Next, I thought, maybe I just need to reconsider the definition of art. My knowledge returned me to the last time I knew of when the rhetorical limits of how to consider art were in question. In 1979 on the pages of the article “Sculpture in the Expanded Field,” (October, 1979) Rosalind Krauss attempts to create an inclusive position to the rapid, pluralistic expansion of methods of art production.  If we are to have a critical culture, we need to know what we are engaging with, which, in effect, is a genus.  In a seemingly simplistic move, to deal with art breaking-out of the gallery and into the landscape, Krauss refers to it as “not-landscape” or “not-architecture.” Thus keeping the qualities of such modes of production out of the discussion of the merits of the work in question. A minimal semantic leap can purge the ethics and political polemics from what I am proposing as art. But texts and speech utterances don’t resolve the issue.

My university training still is at odds with the poetic potency of materials. If the steam and tree events that I witnessed are considered art, a flood of historical, political and social baggage becomes part of the work that pulls it into another form of being. Looking back to an unlikely source of ideas on this topic, I find a possible answer by misusing Clement Greenberg’s theories in his essay  “Modernist Painting":

What had to be exhibited was not only that which was unique and irreducible in art in general, but also that which was unique and irreducible in each particular art. Each art had to determine, through its own operations and works, the effects exclusive to itself… it would make its possession of that area all the more certain (Greenberg.  “Modernist Painting”.  http://cas.uchicago.edu/workshops/wittgenstein/files/2007/10/Greenbergmodpaint.pdf).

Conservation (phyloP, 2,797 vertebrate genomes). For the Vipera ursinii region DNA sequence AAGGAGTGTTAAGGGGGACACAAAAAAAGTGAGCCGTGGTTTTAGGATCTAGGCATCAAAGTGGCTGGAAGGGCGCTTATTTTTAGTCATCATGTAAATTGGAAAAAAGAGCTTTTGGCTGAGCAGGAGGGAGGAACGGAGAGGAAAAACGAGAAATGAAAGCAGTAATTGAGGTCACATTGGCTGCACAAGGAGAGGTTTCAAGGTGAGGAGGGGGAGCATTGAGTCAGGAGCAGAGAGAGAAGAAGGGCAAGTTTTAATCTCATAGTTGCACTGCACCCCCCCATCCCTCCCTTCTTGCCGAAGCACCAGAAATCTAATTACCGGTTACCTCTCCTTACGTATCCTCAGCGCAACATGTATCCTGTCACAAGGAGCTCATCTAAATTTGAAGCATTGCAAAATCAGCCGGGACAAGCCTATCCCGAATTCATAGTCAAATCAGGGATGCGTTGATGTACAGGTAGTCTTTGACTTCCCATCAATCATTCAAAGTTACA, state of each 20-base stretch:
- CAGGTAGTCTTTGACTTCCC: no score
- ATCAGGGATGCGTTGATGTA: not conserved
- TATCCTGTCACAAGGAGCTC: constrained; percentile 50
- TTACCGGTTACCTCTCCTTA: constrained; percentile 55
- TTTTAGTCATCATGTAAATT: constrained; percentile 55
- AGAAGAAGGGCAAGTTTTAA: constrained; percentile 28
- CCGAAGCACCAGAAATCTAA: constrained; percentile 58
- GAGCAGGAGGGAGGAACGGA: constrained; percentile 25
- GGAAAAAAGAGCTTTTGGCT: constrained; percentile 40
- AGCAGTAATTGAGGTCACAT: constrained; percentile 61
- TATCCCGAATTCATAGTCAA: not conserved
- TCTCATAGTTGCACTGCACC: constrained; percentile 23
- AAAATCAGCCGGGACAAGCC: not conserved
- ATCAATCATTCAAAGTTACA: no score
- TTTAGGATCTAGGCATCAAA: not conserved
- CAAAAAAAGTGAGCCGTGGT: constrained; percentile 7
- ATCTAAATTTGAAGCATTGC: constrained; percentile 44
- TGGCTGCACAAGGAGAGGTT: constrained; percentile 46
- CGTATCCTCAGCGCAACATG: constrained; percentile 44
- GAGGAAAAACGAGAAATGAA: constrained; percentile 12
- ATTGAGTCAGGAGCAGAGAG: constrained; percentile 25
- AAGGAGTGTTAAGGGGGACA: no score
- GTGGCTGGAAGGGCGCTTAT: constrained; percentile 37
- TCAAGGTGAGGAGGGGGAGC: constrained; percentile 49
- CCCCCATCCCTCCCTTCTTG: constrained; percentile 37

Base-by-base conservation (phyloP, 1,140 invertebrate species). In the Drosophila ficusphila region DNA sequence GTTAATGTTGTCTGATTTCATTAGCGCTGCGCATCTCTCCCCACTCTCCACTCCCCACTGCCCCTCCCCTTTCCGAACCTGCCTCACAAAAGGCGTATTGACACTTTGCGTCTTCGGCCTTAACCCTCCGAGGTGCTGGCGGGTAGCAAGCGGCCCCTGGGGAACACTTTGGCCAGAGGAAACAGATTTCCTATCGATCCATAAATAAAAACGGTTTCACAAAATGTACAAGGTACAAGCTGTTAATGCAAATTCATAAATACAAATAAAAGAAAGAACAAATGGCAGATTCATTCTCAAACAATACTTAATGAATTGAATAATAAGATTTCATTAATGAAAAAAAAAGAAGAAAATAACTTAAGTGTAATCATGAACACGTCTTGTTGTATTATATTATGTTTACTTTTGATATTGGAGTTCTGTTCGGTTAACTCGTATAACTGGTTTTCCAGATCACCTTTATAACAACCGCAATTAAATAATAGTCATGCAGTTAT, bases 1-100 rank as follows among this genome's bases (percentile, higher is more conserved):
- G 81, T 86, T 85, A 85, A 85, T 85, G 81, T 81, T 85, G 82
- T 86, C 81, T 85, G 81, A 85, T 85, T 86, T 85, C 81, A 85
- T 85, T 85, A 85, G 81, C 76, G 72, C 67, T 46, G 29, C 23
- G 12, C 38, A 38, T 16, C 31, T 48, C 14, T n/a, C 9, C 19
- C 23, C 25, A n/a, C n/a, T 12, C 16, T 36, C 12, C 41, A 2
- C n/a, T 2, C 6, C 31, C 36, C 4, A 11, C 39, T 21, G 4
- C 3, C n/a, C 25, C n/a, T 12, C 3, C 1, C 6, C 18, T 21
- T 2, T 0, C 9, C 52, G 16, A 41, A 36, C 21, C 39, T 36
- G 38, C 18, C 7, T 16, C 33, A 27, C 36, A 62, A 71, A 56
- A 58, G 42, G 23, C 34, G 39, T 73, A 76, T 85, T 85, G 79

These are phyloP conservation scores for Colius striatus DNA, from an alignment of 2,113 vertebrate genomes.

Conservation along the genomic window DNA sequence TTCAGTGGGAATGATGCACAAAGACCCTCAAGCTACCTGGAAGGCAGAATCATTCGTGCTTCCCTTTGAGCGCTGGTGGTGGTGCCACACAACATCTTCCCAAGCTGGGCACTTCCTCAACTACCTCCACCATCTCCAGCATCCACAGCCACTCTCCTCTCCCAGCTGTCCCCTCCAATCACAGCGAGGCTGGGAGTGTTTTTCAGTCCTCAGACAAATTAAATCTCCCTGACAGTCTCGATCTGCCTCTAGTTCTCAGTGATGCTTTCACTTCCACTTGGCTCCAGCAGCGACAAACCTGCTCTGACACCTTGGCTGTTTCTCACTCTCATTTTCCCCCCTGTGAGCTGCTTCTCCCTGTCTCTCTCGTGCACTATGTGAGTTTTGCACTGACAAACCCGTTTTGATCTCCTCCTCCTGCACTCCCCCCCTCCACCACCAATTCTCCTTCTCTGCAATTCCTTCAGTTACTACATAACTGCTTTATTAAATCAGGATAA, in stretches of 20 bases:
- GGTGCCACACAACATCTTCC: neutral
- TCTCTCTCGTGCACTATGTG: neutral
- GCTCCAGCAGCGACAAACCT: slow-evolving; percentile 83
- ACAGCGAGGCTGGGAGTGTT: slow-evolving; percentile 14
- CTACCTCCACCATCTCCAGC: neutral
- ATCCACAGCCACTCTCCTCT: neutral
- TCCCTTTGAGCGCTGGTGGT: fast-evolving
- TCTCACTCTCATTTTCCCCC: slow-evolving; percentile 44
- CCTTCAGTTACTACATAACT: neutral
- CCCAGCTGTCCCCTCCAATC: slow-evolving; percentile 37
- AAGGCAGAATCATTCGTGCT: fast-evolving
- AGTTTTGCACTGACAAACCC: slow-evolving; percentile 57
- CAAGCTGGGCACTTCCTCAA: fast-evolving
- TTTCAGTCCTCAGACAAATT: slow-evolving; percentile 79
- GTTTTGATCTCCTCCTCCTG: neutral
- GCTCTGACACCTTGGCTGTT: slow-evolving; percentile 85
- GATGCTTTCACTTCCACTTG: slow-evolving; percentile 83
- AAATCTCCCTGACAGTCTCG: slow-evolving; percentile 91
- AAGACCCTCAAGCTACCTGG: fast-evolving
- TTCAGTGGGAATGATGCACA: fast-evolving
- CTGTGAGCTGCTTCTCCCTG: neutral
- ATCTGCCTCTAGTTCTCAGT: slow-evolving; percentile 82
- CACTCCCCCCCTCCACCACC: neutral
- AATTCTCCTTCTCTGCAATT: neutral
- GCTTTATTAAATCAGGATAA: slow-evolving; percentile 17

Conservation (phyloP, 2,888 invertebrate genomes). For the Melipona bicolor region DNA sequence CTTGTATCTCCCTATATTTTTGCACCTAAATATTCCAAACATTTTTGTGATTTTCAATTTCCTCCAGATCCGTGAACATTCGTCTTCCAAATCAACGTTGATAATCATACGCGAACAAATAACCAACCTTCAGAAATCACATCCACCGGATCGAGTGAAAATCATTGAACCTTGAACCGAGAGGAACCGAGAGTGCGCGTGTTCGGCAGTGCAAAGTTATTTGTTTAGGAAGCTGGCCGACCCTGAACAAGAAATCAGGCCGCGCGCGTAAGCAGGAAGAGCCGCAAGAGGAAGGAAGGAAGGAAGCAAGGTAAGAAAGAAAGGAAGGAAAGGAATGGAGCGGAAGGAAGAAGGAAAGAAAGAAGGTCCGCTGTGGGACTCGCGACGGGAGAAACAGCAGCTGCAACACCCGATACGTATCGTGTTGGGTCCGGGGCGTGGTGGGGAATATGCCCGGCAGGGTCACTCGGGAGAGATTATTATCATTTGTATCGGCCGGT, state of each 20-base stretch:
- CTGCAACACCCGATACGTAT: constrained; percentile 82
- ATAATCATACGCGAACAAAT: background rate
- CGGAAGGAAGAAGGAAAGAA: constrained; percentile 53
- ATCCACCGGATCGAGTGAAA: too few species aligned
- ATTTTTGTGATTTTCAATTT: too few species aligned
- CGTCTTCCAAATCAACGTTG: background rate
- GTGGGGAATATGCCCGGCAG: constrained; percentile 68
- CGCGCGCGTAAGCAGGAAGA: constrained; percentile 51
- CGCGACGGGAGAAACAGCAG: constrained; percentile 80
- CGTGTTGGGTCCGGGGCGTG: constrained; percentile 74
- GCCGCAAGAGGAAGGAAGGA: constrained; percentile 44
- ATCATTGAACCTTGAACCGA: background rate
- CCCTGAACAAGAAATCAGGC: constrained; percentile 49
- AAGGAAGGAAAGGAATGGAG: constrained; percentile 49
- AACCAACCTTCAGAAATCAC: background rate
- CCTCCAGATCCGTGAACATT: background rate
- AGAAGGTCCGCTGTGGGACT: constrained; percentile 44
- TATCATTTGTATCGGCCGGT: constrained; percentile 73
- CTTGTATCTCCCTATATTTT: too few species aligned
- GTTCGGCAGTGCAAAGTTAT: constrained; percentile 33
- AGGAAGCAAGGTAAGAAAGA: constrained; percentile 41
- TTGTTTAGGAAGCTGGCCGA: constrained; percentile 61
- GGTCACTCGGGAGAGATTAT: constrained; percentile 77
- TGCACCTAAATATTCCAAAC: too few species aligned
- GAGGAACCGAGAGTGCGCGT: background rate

The steam was acting explicitly in the realm of the material qualities of steam; demonstrating its heat through being used as makeshift heater and its visibility in the cool air. By uprooting the tree, its intrinsic tree-ness is being demonstrated; its immobility, its scale and rate of growth. Calling these events “art” in 2015 imposes a responsibility on the events. More and more art is being asked to solve issues outside of its scope. While opening art to a larger audience has endless potential to benefit culture at large, we need care that it does not merely become a rhetorical tool in the service of fixing other disciplines.


link - works cited

Greenberg, Clement.  “Modernist Painting”. Forum Lectures (Washington, D. C.: Voice of America), 1960.  Arts Yearbook 4, 1961 (unrevised).  Art and Literature, Spring 1965 (slightly revised).  http://cas.uchicago.edu/workshops/wittgenstein/files/2007/10/Greenbergmodpaint.pdf

Krauss, Rosalind. "Sculpture in the Expanded Field". October. Vol. 8: Spring, 1979: pp. 30 - 44

fence transparency
fence transparency
fence transparency
fence transparency